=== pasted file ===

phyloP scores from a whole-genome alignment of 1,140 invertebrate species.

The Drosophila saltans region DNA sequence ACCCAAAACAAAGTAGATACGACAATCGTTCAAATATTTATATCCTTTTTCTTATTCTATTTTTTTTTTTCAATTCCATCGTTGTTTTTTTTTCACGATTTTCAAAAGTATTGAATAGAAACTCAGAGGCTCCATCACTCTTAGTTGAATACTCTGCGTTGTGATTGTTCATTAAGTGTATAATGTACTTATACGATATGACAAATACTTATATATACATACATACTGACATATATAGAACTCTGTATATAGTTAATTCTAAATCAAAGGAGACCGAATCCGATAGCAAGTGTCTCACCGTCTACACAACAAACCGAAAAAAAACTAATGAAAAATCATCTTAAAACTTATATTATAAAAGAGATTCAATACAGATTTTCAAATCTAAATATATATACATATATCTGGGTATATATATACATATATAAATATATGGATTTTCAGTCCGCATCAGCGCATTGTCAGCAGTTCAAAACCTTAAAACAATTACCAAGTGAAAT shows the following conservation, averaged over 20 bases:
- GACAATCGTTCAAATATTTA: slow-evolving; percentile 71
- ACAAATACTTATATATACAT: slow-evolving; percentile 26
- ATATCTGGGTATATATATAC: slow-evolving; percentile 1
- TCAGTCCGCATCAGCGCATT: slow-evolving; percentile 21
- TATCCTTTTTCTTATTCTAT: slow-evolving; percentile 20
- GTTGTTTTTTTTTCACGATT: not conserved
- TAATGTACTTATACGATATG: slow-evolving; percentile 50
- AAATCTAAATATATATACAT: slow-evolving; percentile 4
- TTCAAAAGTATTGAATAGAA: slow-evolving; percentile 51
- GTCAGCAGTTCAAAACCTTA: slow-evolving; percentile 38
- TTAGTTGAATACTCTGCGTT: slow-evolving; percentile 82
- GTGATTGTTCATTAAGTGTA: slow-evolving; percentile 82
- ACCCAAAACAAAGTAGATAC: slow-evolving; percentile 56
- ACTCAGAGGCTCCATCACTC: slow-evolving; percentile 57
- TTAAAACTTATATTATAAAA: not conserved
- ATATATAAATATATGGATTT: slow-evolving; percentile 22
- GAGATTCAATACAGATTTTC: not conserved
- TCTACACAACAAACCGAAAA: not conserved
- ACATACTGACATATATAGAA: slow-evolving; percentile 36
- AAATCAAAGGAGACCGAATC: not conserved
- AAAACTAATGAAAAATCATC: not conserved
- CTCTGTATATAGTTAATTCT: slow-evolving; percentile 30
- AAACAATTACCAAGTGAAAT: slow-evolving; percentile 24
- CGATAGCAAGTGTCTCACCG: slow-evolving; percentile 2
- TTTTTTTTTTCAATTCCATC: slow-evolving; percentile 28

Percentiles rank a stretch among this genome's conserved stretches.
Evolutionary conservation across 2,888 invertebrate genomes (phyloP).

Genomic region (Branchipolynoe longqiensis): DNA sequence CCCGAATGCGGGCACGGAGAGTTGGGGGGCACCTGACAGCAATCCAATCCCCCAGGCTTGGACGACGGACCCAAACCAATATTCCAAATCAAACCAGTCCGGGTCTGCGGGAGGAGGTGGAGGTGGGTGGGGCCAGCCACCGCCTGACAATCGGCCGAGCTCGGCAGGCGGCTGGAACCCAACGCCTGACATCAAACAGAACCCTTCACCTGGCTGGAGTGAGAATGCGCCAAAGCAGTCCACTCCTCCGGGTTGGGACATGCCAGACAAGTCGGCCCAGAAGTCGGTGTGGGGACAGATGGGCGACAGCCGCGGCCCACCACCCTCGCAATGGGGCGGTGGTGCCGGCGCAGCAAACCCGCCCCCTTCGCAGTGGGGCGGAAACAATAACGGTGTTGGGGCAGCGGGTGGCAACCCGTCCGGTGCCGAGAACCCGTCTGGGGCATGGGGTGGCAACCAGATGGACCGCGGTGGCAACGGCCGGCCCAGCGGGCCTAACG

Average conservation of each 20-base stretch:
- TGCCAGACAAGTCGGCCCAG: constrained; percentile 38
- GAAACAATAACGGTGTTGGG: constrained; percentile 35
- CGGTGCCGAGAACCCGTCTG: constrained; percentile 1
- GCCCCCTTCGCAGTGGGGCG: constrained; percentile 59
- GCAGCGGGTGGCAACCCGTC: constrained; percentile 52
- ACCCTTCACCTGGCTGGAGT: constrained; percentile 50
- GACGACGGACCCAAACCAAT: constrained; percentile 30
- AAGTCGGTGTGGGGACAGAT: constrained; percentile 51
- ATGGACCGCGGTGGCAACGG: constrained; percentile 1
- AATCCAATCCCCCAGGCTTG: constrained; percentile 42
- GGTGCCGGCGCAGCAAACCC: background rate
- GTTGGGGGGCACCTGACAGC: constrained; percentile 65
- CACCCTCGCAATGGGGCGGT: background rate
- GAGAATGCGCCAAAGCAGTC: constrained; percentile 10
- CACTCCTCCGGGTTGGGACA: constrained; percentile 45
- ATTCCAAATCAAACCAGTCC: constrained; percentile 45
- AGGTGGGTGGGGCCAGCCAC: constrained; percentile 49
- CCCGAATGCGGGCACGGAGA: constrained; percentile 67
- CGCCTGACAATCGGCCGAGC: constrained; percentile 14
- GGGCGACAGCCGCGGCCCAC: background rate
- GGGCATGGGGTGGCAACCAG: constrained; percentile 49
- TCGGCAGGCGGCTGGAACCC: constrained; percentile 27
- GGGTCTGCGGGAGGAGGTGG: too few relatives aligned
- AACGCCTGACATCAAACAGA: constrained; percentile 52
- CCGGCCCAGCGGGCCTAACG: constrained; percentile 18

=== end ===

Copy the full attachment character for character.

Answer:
phyloP scores from a whole-genome alignment of 1,140 invertebrate species.

The Drosophila saltans region DNA sequence ACCCAAAACAAAGTAGATACGACAATCGTTCAAATATTTATATCCTTTTTCTTATTCTATTTTTTTTTTTCAATTCCATCGTTGTTTTTTTTTCACGATTTTCAAAAGTATTGAATAGAAACTCAGAGGCTCCATCACTCTTAGTTGAATACTCTGCGTTGTGATTGTTCATTAAGTGTATAATGTACTTATACGATATGACAAATACTTATATATACATACATACTGACATATATAGAACTCTGTATATAGTTAATTCTAAATCAAAGGAGACCGAATCCGATAGCAAGTGTCTCACCGTCTACACAACAAACCGAAAAAAAACTAATGAAAAATCATCTTAAAACTTATATTATAAAAGAGATTCAATACAGATTTTCAAATCTAAATATATATACATATATCTGGGTATATATATACATATATAAATATATGGATTTTCAGTCCGCATCAGCGCATTGTCAGCAGTTCAAAACCTTAAAACAATTACCAAGTGAAAT shows the following conservation, averaged over 20 bases:
- GACAATCGTTCAAATATTTA: slow-evolving; percentile 71
- ACAAATACTTATATATACAT: slow-evolving; percentile 26
- ATATCTGGGTATATATATAC: slow-evolving; percentile 1
- TCAGTCCGCATCAGCGCATT: slow-evolving; percentile 21
- TATCCTTTTTCTTATTCTAT: slow-evolving; percentile 20
- GTTGTTTTTTTTTCACGATT: not conserved
- TAATGTACTTATACGATATG: slow-evolving; percentile 50
- AAATCTAAATATATATACAT: slow-evolving; percentile 4
- TTCAAAAGTATTGAATAGAA: slow-evolving; percentile 51
- GTCAGCAGTTCAAAACCTTA: slow-evolving; percentile 38
- TTAGTTGAATACTCTGCGTT: slow-evolving; percentile 82
- GTGATTGTTCATTAAGTGTA: slow-evolving; percentile 82
- ACCCAAAACAAAGTAGATAC: slow-evolving; percentile 56
- ACTCAGAGGCTCCATCACTC: slow-evolving; percentile 57
- TTAAAACTTATATTATAAAA: not conserved
- ATATATAAATATATGGATTT: slow-evolving; percentile 22
- GAGATTCAATACAGATTTTC: not conserved
- TCTACACAACAAACCGAAAA: not conserved
- ACATACTGACATATATAGAA: slow-evolving; percentile 36
- AAATCAAAGGAGACCGAATC: not conserved
- AAAACTAATGAAAAATCATC: not conserved
- CTCTGTATATAGTTAATTCT: slow-evolving; percentile 30
- AAACAATTACCAAGTGAAAT: slow-evolving; percentile 24
- CGATAGCAAGTGTCTCACCG: slow-evolving; percentile 2
- TTTTTTTTTTCAATTCCATC: slow-evolving; percentile 28

Percentiles rank a stretch among this genome's conserved stretches.
Evolutionary conservation across 2,888 invertebrate genomes (phyloP).

Genomic region (Branchipolynoe longqiensis): DNA sequence CCCGAATGCGGGCACGGAGAGTTGGGGGGCACCTGACAGCAATCCAATCCCCCAGGCTTGGACGACGGACCCAAACCAATATTCCAAATCAAACCAGTCCGGGTCTGCGGGAGGAGGTGGAGGTGGGTGGGGCCAGCCACCGCCTGACAATCGGCCGAGCTCGGCAGGCGGCTGGAACCCAACGCCTGACATCAAACAGAACCCTTCACCTGGCTGGAGTGAGAATGCGCCAAAGCAGTCCACTCCTCCGGGTTGGGACATGCCAGACAAGTCGGCCCAGAAGTCGGTGTGGGGACAGATGGGCGACAGCCGCGGCCCACCACCCTCGCAATGGGGCGGTGGTGCCGGCGCAGCAAACCCGCCCCCTTCGCAGTGGGGCGGAAACAATAACGGTGTTGGGGCAGCGGGTGGCAACCCGTCCGGTGCCGAGAACCCGTCTGGGGCATGGGGTGGCAACCAGATGGACCGCGGTGGCAACGGCCGGCCCAGCGGGCCTAACG

Average conservation of each 20-base stretch:
- TGCCAGACAAGTCGGCCCAG: constrained; percentile 38
- GAAACAATAACGGTGTTGGG: constrained; percentile 35
- CGGTGCCGAGAACCCGTCTG: constrained; percentile 1
- GCCCCCTTCGCAGTGGGGCG: constrained; percentile 59
- GCAGCGGGTGGCAACCCGTC: constrained; percentile 52
- ACCCTTCACCTGGCTGGAGT: constrained; percentile 50
- GACGACGGACCCAAACCAAT: constrained; percentile 30
- AAGTCGGTGTGGGGACAGAT: constrained; percentile 51
- ATGGACCGCGGTGGCAACGG: constrained; percentile 1
- AATCCAATCCCCCAGGCTTG: constrained; percentile 42
- GGTGCCGGCGCAGCAAACCC: background rate
- GTTGGGGGGCACCTGACAGC: constrained; percentile 65
- CACCCTCGCAATGGGGCGGT: background rate
- GAGAATGCGCCAAAGCAGTC: constrained; percentile 10
- CACTCCTCCGGGTTGGGACA: constrained; percentile 45
- ATTCCAAATCAAACCAGTCC: constrained; percentile 45
- AGGTGGGTGGGGCCAGCCAC: constrained; percentile 49
- CCCGAATGCGGGCACGGAGA: constrained; percentile 67
- CGCCTGACAATCGGCCGAGC: constrained; percentile 14
- GGGCGACAGCCGCGGCCCAC: background rate
- GGGCATGGGGTGGCAACCAG: constrained; percentile 49
- TCGGCAGGCGGCTGGAACCC: constrained; percentile 27
- GGGTCTGCGGGAGGAGGTGG: too few relatives aligned
- AACGCCTGACATCAAACAGA: constrained; percentile 52
- CCGGCCCAGCGGGCCTAACG: constrained; percentile 18